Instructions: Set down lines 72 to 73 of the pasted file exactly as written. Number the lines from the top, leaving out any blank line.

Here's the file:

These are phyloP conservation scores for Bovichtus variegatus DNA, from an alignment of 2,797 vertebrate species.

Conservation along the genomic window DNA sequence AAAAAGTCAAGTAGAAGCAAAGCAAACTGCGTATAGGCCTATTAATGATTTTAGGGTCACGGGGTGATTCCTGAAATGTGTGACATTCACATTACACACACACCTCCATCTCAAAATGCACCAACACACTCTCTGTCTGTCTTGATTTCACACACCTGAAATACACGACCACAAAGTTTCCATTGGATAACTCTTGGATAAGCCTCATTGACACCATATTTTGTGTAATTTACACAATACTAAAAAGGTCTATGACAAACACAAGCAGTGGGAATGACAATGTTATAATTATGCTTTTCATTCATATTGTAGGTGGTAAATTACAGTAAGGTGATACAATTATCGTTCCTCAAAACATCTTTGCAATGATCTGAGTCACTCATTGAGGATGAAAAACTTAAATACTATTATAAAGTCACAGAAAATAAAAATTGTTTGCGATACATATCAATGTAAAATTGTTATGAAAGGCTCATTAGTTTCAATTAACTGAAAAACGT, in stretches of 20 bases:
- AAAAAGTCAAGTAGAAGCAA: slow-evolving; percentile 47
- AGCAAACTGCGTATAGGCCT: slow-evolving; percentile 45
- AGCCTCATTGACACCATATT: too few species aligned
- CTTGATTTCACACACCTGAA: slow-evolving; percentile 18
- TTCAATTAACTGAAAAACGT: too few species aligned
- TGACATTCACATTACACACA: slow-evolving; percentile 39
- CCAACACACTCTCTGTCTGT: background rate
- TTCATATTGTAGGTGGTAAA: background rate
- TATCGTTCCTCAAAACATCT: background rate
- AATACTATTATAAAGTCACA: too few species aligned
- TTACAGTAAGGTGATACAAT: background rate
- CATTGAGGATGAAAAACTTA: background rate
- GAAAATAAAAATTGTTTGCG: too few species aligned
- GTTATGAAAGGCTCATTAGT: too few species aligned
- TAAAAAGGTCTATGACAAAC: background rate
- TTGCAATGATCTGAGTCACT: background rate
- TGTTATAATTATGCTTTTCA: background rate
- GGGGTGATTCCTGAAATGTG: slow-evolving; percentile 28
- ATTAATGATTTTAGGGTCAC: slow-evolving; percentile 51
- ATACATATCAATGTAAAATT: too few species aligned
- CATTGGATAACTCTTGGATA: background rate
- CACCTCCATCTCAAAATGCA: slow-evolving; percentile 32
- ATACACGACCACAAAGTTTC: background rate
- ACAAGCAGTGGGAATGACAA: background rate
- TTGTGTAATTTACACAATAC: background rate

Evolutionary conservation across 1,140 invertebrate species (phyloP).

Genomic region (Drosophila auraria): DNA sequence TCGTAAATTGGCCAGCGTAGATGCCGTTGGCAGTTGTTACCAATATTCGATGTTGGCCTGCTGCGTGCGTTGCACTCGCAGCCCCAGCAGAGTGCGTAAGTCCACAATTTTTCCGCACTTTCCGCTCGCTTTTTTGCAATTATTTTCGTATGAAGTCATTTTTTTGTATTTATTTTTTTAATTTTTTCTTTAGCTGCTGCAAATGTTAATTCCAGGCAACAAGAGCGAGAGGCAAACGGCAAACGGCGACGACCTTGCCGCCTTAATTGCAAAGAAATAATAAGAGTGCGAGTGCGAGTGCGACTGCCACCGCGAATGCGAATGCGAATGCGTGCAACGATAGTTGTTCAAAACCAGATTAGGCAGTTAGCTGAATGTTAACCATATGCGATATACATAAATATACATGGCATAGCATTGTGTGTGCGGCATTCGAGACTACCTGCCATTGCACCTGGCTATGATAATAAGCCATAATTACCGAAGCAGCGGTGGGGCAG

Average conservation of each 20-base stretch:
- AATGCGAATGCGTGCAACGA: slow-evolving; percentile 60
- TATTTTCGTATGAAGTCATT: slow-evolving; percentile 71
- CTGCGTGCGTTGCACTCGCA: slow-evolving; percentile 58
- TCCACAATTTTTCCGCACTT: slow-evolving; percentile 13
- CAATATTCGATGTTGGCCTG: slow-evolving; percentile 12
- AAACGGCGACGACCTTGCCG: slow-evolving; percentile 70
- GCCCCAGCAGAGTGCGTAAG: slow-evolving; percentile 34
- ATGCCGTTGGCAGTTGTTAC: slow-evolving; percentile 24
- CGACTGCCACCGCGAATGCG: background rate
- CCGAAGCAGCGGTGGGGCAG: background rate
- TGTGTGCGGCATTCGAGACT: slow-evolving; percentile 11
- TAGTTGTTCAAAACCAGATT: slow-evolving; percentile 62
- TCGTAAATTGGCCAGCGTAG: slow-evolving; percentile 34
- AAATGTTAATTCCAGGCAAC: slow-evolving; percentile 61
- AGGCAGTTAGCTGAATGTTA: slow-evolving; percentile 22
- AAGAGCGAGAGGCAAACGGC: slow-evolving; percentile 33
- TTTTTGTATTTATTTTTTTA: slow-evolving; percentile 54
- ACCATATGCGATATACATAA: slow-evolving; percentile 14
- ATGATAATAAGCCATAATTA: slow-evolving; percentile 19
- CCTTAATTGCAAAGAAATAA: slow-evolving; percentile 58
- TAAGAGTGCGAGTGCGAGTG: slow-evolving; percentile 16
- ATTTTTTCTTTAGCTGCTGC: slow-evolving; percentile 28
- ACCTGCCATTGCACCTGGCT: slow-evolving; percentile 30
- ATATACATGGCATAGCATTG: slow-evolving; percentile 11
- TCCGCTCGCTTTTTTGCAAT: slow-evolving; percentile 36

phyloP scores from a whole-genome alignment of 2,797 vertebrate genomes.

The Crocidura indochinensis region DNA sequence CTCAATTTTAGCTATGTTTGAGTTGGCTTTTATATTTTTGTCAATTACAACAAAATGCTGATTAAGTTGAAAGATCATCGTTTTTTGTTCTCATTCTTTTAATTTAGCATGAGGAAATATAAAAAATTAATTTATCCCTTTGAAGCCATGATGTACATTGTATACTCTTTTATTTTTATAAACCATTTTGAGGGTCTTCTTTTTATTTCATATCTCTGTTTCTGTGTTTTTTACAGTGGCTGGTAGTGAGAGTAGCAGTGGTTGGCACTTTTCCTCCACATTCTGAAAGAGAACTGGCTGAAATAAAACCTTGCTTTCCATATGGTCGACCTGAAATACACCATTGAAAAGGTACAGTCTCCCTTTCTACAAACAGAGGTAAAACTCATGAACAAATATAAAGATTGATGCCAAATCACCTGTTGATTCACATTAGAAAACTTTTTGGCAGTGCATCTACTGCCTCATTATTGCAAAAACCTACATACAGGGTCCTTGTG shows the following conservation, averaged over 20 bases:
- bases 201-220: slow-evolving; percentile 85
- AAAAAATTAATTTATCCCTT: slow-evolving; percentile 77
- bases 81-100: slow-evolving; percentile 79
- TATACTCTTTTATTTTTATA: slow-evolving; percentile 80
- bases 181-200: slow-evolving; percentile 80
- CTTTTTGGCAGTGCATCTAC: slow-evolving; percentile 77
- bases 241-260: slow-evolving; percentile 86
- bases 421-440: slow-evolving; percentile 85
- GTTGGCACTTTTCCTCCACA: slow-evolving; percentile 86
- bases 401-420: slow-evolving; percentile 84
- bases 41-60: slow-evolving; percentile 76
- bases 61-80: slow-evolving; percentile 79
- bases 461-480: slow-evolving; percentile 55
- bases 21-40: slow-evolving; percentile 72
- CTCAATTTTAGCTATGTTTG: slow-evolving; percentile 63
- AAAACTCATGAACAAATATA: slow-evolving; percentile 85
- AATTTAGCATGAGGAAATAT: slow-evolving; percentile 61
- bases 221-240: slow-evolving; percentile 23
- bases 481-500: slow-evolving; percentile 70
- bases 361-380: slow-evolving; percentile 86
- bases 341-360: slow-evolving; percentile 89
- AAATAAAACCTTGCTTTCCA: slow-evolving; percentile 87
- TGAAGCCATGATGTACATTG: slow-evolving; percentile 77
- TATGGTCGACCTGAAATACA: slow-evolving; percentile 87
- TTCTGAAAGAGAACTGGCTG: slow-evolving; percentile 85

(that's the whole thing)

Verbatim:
- CTCAATTTTAGCTATGTTTG: slow-evolving; percentile 63
- AAAACTCATGAACAAATATA: slow-evolving; percentile 85